(This article belongs to the Section Hydraulics)
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Open AccessArticle Temporal Variations in the Quantity of Groundwater Flow in Nam Co Lake
Water 2018, 10(7), 941; https://doi.org/10.3390/w10070941
Received: 2 May 2018 / Revised: 4 July 2018 / Accepted: 5 July 2018 / Published: 14 July 2018
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Abstract
This paper aims to calculate and analyze the spatial and temporal variations in the groundwater flow quantity in Nam Co Lake based on the water balance principle. The results show that a large amount of groundwater was gradually lost and that, groundwater loss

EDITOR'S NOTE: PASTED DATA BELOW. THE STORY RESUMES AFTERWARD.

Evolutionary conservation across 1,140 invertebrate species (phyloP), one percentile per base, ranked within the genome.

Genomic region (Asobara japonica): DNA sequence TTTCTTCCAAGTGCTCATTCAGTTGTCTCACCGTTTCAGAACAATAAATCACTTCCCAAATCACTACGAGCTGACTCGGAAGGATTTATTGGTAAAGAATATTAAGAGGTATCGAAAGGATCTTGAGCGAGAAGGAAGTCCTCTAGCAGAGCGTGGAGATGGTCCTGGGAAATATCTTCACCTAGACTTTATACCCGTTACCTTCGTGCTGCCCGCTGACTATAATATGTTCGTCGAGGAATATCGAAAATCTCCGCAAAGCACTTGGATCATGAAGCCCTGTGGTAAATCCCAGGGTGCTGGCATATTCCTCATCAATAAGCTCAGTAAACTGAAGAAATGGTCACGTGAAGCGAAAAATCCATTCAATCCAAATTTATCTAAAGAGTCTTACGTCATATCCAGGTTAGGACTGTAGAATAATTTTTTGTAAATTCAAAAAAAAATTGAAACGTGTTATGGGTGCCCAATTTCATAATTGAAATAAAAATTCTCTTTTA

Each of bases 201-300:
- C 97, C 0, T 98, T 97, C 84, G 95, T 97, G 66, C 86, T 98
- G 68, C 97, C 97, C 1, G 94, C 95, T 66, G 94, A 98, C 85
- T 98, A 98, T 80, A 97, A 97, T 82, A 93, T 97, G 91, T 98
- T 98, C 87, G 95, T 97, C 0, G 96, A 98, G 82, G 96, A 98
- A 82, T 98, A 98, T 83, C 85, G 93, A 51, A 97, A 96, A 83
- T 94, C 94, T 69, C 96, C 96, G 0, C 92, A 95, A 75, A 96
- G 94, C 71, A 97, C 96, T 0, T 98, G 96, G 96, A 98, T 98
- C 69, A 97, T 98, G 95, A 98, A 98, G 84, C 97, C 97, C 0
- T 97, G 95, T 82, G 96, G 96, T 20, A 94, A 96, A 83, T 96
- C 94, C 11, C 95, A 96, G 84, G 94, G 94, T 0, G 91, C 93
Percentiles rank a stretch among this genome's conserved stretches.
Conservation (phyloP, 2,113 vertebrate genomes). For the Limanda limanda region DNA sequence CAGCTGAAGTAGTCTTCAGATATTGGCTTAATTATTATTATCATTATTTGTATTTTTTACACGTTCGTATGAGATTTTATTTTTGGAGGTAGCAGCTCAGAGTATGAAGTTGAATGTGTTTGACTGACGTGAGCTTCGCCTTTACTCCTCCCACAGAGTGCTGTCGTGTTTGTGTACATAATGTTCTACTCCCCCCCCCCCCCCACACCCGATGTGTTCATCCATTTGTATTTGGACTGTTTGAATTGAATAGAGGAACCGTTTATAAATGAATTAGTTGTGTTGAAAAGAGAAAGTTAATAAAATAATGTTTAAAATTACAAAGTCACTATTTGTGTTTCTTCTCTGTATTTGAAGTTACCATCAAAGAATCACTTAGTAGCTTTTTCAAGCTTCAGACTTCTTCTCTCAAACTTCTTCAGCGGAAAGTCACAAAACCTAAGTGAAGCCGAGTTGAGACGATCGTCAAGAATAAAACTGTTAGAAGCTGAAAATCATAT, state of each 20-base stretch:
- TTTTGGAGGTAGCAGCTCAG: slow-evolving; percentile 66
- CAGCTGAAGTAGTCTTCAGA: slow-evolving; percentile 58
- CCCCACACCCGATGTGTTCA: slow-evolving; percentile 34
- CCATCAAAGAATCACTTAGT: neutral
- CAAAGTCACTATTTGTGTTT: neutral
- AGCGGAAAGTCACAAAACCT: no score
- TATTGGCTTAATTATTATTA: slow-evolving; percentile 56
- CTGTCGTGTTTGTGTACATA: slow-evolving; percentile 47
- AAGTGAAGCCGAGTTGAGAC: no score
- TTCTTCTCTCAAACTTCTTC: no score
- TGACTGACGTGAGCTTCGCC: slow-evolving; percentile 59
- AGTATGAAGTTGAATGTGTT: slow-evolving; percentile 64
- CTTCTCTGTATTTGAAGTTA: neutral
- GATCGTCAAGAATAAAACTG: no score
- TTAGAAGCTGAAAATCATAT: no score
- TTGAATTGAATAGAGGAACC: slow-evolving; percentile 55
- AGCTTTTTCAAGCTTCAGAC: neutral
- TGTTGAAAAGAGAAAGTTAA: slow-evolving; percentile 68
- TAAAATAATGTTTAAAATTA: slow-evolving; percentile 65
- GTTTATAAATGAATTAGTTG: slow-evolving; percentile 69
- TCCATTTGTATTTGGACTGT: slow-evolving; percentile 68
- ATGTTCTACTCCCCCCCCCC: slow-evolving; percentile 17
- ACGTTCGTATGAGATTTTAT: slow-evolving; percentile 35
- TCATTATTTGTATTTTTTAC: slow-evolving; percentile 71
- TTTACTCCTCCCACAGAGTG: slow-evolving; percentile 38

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This paper aims to calculate and analyze the spatial and temporal variations in the groundwater flow quantity in Nam Co Lake based on the water balance principle. The results show that a large amount of groundwater was gradually lost and that, groundwater loss decreased from 1.9 billion m3 to 1.5 billion m3 from the period of 1980–1984 to 1995–2009. The comparative analysis in the current study indicates that the decrease in the groundwater index has a strong linear relationship with the temperature of the ground surface on the Tibetan Plateau, with a correlation coefficient as high as 0.92. Moreover, environmental variations such as large-scale engineering construction projects and increases in water storage may have played dominant roles in the sudden changes in the water quantities of plateau lakes (e.g., Nam Co Lake) during the periods of 1990–1995 and 2000–2009. The increased water levels resulted in reduced groundwater losses, which may lead to the substantial expansion or gradual shrinkage of the Qinghai–Tibet Plateau lakes over short periods of time. The results of this study provide an important reference for studying the mechanisms of lake water level changes on the Qinghai–Tibet Plateau. Full article